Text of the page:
Beijing forced personal protection equipment producers — including factories that made gear on behalf of Western companies, to sell every unit they made to the government when the epidemic was at its worst in China in late January and through February. But Chinese officials have said they did not formally ban exports, and a growing number of Chinese factories are cautiously starting to ship their products overseas.

The Chinese government wants to work with the United States, said people close to both sides of the talks after insisting on anonymity because of the acrimony that has enveloped bilateral relations, if the United States can provide the airfreight. Beijing is quietly encouraging Chinese provinces, cities and companies to negotiate deals directly with state and local governments and companies in the United States.

China has already begun engaging in “face mask diplomacy,” making sizable shipments to Italy, South Korea and the Philippines while promising or providing humanitarian assistance from Japan to Iraq and from Peru to Spain. A leading entrepreneur in China, Jack Ma, offered to donate one million masks and 500,000 tests to the United States.

But while officials on both sides talk about striking deals, the two governments in public are sharpening their attacks.

The Trump administration is angry about China’s failure to share information about its own epidemic, as well as its role in propagating a conspiracy theory that the virus was started by the American military. The Chinese government is deeply upset about the Trump administration’s efforts in recent days to label the newly emerged coronavirus as a “Chinese virus,” and leery of being perceived by the Chinese public as too eager to help the United States at a time of bilateral tensions.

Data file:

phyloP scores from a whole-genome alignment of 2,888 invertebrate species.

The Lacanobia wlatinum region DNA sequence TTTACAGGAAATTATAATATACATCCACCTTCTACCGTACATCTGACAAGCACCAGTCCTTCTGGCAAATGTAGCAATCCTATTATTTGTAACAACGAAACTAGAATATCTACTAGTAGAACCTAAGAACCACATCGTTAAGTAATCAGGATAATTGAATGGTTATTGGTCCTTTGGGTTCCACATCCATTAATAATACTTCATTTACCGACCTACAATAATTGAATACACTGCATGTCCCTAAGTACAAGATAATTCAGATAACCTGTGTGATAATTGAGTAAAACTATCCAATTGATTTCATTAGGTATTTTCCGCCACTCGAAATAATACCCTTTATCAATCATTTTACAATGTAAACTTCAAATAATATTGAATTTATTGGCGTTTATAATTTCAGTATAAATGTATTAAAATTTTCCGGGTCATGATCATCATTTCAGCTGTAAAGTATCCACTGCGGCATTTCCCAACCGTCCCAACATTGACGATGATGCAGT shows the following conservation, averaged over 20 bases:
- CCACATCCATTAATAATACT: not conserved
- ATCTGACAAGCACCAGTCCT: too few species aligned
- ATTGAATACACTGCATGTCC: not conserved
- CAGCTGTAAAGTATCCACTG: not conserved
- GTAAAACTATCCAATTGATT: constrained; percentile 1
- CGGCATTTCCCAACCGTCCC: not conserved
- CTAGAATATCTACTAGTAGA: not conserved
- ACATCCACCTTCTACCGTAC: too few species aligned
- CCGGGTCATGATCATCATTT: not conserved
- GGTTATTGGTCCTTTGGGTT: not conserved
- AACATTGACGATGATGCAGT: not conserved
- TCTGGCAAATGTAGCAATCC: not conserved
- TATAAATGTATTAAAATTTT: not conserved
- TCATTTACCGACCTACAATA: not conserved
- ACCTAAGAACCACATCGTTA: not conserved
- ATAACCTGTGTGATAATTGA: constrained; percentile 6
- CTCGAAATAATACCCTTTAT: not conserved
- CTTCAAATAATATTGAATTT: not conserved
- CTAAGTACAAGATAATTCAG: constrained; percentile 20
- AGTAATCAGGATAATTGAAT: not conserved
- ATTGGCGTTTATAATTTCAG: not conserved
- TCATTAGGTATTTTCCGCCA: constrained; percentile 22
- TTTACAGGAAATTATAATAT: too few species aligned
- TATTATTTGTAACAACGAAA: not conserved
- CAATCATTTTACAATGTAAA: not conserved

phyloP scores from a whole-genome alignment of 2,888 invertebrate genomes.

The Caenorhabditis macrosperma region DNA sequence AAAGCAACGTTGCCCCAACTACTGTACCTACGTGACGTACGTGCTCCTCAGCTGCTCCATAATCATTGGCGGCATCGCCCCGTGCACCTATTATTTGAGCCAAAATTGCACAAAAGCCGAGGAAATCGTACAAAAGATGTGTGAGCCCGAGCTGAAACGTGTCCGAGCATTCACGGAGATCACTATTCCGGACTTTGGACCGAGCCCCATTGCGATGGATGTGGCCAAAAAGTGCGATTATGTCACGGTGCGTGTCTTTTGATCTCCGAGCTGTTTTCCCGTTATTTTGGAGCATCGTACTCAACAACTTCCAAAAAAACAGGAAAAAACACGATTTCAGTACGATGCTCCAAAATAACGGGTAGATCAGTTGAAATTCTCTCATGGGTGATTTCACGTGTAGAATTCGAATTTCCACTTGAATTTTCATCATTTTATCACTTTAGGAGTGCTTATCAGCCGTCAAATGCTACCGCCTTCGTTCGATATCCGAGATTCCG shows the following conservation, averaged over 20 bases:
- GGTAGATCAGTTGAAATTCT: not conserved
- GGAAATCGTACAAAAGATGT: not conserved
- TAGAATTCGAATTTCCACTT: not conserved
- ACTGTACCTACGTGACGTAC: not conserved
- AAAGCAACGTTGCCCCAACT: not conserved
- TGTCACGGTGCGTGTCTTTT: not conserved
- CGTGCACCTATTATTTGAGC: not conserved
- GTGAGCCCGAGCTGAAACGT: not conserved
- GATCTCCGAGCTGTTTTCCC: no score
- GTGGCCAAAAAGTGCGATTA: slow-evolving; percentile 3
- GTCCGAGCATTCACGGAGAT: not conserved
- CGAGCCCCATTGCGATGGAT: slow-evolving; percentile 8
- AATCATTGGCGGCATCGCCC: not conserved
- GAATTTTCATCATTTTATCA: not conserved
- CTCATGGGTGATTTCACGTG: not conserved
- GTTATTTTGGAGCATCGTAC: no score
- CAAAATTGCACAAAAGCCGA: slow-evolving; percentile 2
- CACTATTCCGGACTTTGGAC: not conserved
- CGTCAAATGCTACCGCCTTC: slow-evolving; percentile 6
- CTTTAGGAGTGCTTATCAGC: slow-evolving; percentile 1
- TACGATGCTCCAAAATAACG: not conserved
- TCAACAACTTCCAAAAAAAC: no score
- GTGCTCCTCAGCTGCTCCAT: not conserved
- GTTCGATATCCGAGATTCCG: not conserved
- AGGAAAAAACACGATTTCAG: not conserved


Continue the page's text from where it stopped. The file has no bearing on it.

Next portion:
President Trump has repeatedly used “Chinese virus,” ignoring criticisms that the term is racist and has helped fuel hate crimes in the United States.

Secretary of State Mike Pompeo has accused China of allowing infected citizens to spread the disease around the world. On Friday, Mr. Pompeo implied that China had still not shared all of the information it has available about the virus.

“This is not about retribution,” Mr. Pompeo said. “We need to make sure that even today the data sets that are available to every country, including data sets that are available to the Chinese Communist Party, are made available to the whole world. It’s an imperative to keep people safe.”

Hua Chunying, the Chinese foreign ministry spokeswoman, hit back at Mr. Pompeo on Twitter on Friday, noting that the World Health Organization had praised China’s measures.

“Stop lying through your teeth!” she wrote, using a level of invective increasingly prevalent in the bilateral relationship. “As W.H.O. experts said, China’s efforts averted hundreds of thousands of infection cases.”